Fukutoku-Okanoba is a submarine volcano, but its summit is just 14 meters (46 feet) below sea level. When the volcano erupted in early February 2010, Japan’s coast guard captured the event on video. The volcano released ash and steam plumes, and evidence of the volcano’s activity lingered days later when the Advanced Land Imager (ALI) on NASA’s Earth Observing-1 (EO-1) satellite captured this true-color image on February 11, 2010.
The clearest evidence of activity at Fukutoku-Okanoba is the discolored water west of the summit. Vapor released by Fukutoku-Okanoba might account for the clouds floating overhead, but they might be unrelated to the volcano.
Roughly 5 kilometers (3 miles) northeast of the island of Minami-Iwo-jima and about 1,000 kilometers (600 miles) south of the main Japanese archipelago, Fukutoku-Okanoba occurs in an area where several short-lived volcanoes formed in the twentieth century.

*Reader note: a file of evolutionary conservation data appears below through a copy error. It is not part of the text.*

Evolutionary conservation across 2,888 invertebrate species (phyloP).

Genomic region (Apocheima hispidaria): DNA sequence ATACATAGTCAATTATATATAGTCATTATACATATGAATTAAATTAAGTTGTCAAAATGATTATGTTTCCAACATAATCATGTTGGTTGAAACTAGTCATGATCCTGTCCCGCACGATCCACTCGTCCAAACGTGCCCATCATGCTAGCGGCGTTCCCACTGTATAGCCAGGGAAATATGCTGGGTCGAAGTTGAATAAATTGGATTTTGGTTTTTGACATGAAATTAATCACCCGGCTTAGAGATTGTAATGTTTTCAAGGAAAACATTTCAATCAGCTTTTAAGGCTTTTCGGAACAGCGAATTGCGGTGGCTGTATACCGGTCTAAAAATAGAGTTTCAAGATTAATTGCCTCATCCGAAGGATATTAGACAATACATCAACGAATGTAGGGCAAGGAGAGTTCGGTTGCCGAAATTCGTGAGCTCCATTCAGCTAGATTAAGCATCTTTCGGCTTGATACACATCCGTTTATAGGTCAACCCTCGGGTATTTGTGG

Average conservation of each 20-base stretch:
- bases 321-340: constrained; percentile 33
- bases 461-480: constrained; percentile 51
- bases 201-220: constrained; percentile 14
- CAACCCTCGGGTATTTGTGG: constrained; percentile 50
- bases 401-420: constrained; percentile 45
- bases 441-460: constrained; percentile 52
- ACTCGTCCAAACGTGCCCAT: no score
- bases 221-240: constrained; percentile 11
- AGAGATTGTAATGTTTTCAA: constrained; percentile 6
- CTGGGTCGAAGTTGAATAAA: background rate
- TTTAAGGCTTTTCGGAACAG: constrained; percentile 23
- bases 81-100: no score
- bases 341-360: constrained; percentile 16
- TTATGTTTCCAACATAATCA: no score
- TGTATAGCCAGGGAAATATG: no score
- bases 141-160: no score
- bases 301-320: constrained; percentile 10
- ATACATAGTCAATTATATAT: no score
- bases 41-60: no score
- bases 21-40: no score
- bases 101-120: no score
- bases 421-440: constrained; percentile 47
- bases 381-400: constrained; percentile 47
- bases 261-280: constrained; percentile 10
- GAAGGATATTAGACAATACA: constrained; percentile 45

NASA Earth Observatory image created by Jesse Allen, using EO-1 ALI data provided courtesy of the NASA EO-1 team. Caption by Michon Scott.
Acquired February 11, 2010, this true-color image shows water discoloration immediately west of the underwater summit of Fukutoku-Okanoba. Clouds overhead might result from vapor emissions, but might be unrelated to volcanic activity.
Acquired February 9, 2010, this image shows ocean water discolored by the submarine eruption of Fukutoku-Okanoba. The water affected by ash appears electric blue, in contrast to the surrounding navy blue water.